4. Try different wood chips
Think of the smoke itself is another kind of seasoning; as with any seasoning, it’s easy to overdo it and overpower the fish. Here’s a list of my favourite woods for smoking fish:
• Oak: the classic bold flavour, great with mackerel and salmon, but easy to overdo
• Beech: the best all-round wood light, subtle and fragrant, doesn’t overpower
• Apple: mild, fruity, wonderful!
Get yourself some smoking wood chips, which are widely available (or you could experiment with making your own). Wrap them up in a foil parcel, then pierce and put it on the coals or near the burner if you’re using gas so it can smoulder and smoke.
5. Or experiment with tea
An alternative to wood chips, tea creates a really unusual rich, musky smoke. To tea-smoke salmon, cure a couple of fillets as explained above. Line a wok with a layer of tinfoil (so that you don’t ruin it), and then add a handful of long grain rice, a handful of demerara sugar and a handful of loose leaf tea (I like lapsang for extra smokiness, but most teas will work well). Add another layer of foil, but make a few small holes in it so the smoke can get through. Lightly the oil the skin side of the salmon, and place it on the foil.
Pop the lid on and turn the heat on to medium for a couple of minutes until smoke starts appearing. Turn the heat to low for 10 minutes, then turn it off altogether and leave the wok in place for another 10 minutes, so the fish can absorb the smoke. The fish should be perfectly cooked at this point. Make sure you lift the lid off outside if you have sensitive smoke alarms! The fish can then be enjoyed as is with a salad, or flaked into creamy pasta (see below) or a nice risotto.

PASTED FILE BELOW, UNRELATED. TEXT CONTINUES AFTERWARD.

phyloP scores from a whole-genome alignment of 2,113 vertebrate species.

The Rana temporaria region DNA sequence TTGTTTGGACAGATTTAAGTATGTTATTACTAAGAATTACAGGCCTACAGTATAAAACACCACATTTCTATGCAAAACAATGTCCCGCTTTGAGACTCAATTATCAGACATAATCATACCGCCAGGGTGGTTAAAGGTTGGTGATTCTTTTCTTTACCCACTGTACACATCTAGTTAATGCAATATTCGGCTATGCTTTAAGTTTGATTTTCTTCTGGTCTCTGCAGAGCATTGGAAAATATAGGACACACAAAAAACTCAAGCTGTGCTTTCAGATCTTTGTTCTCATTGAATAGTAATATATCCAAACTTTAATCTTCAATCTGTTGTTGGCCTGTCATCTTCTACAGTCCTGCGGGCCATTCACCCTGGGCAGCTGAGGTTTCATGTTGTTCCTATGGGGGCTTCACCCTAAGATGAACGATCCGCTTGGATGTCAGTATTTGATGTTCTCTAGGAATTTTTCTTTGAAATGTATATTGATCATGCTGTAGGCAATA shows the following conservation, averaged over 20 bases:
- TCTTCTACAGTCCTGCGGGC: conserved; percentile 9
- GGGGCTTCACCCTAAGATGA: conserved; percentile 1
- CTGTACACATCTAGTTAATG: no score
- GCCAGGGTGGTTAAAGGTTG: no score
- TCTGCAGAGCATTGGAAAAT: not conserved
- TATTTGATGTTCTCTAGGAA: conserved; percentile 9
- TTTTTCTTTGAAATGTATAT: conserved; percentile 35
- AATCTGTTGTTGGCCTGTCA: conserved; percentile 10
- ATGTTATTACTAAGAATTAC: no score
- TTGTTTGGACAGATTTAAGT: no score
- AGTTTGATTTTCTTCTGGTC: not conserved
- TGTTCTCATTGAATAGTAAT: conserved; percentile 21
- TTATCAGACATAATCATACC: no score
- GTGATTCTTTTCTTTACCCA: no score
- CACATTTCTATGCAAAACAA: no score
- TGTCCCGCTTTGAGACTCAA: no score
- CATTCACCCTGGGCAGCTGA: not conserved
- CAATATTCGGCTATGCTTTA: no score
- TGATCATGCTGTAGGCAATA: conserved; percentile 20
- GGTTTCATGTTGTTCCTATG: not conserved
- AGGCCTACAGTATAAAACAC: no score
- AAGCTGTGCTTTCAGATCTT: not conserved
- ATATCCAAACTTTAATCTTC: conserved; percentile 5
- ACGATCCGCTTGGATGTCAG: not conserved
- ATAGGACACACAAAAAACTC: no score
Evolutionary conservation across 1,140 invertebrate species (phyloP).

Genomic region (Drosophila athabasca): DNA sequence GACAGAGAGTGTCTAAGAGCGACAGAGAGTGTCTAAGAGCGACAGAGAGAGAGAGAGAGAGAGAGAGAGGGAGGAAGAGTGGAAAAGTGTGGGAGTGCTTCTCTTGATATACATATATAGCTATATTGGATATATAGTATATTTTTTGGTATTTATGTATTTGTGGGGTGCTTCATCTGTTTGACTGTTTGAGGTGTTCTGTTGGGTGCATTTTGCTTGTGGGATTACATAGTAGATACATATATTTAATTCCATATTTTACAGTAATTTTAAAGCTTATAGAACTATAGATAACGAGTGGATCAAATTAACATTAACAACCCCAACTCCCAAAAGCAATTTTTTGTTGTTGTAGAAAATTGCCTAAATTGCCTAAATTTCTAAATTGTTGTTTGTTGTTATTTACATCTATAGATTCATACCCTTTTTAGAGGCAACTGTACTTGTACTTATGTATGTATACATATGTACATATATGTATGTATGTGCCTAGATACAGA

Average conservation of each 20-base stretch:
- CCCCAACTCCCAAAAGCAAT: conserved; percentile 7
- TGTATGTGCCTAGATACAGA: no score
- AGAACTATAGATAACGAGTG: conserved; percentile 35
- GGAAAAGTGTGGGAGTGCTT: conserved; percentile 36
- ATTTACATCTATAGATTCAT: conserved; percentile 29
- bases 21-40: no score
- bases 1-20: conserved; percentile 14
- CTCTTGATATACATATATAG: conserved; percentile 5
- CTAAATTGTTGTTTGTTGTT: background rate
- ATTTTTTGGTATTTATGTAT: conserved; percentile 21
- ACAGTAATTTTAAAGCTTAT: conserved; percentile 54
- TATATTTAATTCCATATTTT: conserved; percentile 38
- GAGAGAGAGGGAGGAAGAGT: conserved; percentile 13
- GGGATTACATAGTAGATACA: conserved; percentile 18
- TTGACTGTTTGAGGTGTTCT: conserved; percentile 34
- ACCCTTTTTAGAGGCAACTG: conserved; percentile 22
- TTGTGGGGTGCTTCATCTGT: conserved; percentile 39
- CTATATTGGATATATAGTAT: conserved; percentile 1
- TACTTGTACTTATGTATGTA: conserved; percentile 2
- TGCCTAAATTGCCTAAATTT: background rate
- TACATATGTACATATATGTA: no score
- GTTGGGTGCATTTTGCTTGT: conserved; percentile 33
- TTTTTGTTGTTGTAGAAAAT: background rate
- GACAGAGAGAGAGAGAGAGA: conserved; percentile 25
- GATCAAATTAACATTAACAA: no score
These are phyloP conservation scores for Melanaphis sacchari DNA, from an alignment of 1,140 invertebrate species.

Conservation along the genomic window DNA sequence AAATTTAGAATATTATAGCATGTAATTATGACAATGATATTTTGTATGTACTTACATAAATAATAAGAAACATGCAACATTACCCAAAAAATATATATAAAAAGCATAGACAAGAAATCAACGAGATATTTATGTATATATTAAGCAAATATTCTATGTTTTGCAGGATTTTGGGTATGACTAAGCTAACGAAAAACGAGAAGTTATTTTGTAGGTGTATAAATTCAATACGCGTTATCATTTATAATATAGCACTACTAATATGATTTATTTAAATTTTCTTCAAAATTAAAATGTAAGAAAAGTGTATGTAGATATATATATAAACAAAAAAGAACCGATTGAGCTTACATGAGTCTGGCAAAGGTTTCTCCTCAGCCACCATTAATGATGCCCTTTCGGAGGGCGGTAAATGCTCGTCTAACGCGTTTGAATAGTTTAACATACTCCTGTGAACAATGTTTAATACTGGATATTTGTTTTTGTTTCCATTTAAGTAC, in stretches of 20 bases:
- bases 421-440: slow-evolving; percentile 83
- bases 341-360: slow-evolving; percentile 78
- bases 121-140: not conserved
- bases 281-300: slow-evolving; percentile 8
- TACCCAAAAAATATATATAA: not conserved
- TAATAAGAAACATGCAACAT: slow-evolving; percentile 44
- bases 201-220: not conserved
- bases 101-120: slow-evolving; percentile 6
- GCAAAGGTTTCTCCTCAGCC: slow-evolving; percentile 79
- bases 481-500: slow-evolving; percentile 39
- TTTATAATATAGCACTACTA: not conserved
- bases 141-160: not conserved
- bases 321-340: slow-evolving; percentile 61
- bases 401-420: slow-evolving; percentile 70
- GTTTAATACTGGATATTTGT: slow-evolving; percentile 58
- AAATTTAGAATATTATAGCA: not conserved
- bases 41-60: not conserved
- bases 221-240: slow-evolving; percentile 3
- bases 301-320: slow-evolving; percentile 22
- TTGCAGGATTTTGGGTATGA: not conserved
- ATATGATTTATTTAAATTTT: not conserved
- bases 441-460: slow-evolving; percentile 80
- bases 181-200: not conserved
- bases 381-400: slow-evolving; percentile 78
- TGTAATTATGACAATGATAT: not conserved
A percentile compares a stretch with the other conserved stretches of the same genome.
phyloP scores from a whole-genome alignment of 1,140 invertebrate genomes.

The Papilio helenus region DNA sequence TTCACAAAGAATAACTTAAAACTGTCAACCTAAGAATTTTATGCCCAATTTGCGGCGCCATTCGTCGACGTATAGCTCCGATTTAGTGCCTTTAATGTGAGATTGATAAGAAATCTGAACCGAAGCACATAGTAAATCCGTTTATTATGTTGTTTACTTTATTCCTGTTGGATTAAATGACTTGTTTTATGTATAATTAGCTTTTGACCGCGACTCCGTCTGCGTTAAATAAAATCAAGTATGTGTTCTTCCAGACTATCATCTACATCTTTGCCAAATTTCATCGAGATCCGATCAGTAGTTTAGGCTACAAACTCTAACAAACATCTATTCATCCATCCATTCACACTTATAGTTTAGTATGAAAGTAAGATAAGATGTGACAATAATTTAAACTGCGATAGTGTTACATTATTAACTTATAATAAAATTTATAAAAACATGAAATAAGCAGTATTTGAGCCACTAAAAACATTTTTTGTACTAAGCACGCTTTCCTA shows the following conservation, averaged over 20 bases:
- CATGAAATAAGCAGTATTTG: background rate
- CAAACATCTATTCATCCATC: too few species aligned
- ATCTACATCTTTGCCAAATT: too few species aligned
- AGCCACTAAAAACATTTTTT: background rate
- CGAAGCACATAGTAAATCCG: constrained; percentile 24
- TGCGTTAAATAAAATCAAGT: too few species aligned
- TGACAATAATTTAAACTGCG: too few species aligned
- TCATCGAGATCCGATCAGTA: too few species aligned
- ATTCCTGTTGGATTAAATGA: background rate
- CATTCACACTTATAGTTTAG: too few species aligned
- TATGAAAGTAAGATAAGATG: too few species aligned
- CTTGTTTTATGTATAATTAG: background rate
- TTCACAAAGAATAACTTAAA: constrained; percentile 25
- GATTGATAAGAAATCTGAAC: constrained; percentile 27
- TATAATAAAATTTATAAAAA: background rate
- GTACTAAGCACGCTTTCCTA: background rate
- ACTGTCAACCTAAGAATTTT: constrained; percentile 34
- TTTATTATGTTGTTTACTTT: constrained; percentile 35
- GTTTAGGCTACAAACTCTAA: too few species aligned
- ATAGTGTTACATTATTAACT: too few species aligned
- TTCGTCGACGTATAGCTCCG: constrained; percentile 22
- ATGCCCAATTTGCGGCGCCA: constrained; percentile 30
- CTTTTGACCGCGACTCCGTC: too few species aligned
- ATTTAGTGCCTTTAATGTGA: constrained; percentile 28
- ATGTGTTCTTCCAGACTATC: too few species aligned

7. Watch the temperature
Too high temperatures will dry the fish out – you should be aiming for around 70-80°C. At this temperature, it will take about 40-60 minutes to smoke smaller fish such as mackerel or salmon fillet steaks. Larger fish will take a few hours. Always make sure your fish is cooked right through. To manage the temperature on a gas barbecue, turn your burners right down low or just have one side running. On a charcoal barbecue, just use a small pile of lit lumpwood charcoal. And whatever you’re using, keep the lid down!